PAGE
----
Amelia shook her head. “Nope, nothing. Not yet anyway. Maybe it’s still a bit too early for them.” She looked up to the sky, at its clear robin-egg blue, looking for any sign of airships, their metal hulls glinting brilliant copper in the sun. You used to see them, of course, before the outbreak happened. Transport ships and passenger ships, so much more efficient than old-fashioned airplanes. They were larger, could carry more people and cargo more safely. They had even been designing one to go back into space. But that was before. It seemed that the creatures on the ground had put a stop to everything, including in the sky. She could vaguely recall hearing talk, when it all first started, of people taking refuge on airships, using them as floating islands, keeping survivors isolated from the chaos below on the ground. Amelia shook her head, sighed and turned away from the sky, empty of anything except the odd forlorn looking cloud, or small mangy pigeon. “The sun hasn’t really risen much yet so it might still be too early for any activity,” she added.

Jeremy nodded. “You’re probably right. Have you noticed any other survivors from up here?”

“You mean besides the last group that we saw on the building next door before they continued on their way ?” Amelia asked, her tone becoming slightly sarcastic. She was tired and stiff, and grumpy. She didn’t wait for Jeremy to reply. “No, no other survivors. Haven’t seen any really since the mass evacuation.”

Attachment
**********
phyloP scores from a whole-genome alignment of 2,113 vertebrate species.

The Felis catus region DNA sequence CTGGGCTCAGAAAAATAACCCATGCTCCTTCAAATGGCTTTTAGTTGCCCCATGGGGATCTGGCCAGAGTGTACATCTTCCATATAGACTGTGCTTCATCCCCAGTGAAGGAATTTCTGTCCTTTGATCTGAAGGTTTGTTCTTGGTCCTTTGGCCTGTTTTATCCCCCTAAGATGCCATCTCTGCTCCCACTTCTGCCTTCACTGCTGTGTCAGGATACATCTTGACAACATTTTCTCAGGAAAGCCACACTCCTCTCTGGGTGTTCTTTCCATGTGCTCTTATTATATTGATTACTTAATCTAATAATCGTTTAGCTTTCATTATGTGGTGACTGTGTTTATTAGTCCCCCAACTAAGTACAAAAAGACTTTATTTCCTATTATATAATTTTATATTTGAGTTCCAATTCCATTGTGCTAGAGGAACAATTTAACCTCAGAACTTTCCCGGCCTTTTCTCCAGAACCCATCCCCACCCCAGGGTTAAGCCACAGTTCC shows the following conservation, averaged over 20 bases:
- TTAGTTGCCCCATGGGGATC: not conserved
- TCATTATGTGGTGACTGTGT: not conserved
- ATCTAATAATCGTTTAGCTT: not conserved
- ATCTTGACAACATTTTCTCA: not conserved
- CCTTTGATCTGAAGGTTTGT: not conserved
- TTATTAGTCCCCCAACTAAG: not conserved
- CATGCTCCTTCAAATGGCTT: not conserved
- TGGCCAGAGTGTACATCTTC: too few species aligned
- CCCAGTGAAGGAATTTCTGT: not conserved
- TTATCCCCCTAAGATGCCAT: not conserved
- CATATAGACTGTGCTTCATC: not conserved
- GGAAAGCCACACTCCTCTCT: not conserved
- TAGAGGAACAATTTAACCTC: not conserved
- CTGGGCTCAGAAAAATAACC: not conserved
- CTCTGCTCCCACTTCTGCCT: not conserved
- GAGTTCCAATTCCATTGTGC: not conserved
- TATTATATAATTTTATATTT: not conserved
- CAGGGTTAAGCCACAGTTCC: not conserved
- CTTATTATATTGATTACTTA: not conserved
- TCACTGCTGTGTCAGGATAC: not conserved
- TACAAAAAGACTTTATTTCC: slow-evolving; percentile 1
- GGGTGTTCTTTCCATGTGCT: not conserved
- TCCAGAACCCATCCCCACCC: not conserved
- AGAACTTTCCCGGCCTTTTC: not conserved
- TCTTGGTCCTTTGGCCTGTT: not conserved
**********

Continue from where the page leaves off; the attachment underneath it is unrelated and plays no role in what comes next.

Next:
Jeremy shook his head. “You’d think it’d be safer to stay in the cities. More resources, more places to hide, take refuge.”

“More people in one area means more risk of contracting the virus,” Amelia added. “People were smart to leave.”

Jeremy turned his dark eyes to Amelia’s. “Why didn’t you leave too?”

She shrugged. She didn’t really know, exactly, but it seemed like her new self, post-accident, part material, part flesh, was an advantage to fighting the infected people. She could hit them and kick them with her prosthetics with no worry that she would get bitten or cut, as long as she kept the flesh and bone part of her away from their teeth and nails.

The virus hit all of a sudden, and spread quickly, almost as fast as the Ebola outbreak of 2014, Amelia had thought when news of it had flown around the world like wildfire. She remembered the Ebola scare as if it were just yesterday, instead of almost eleven years ago.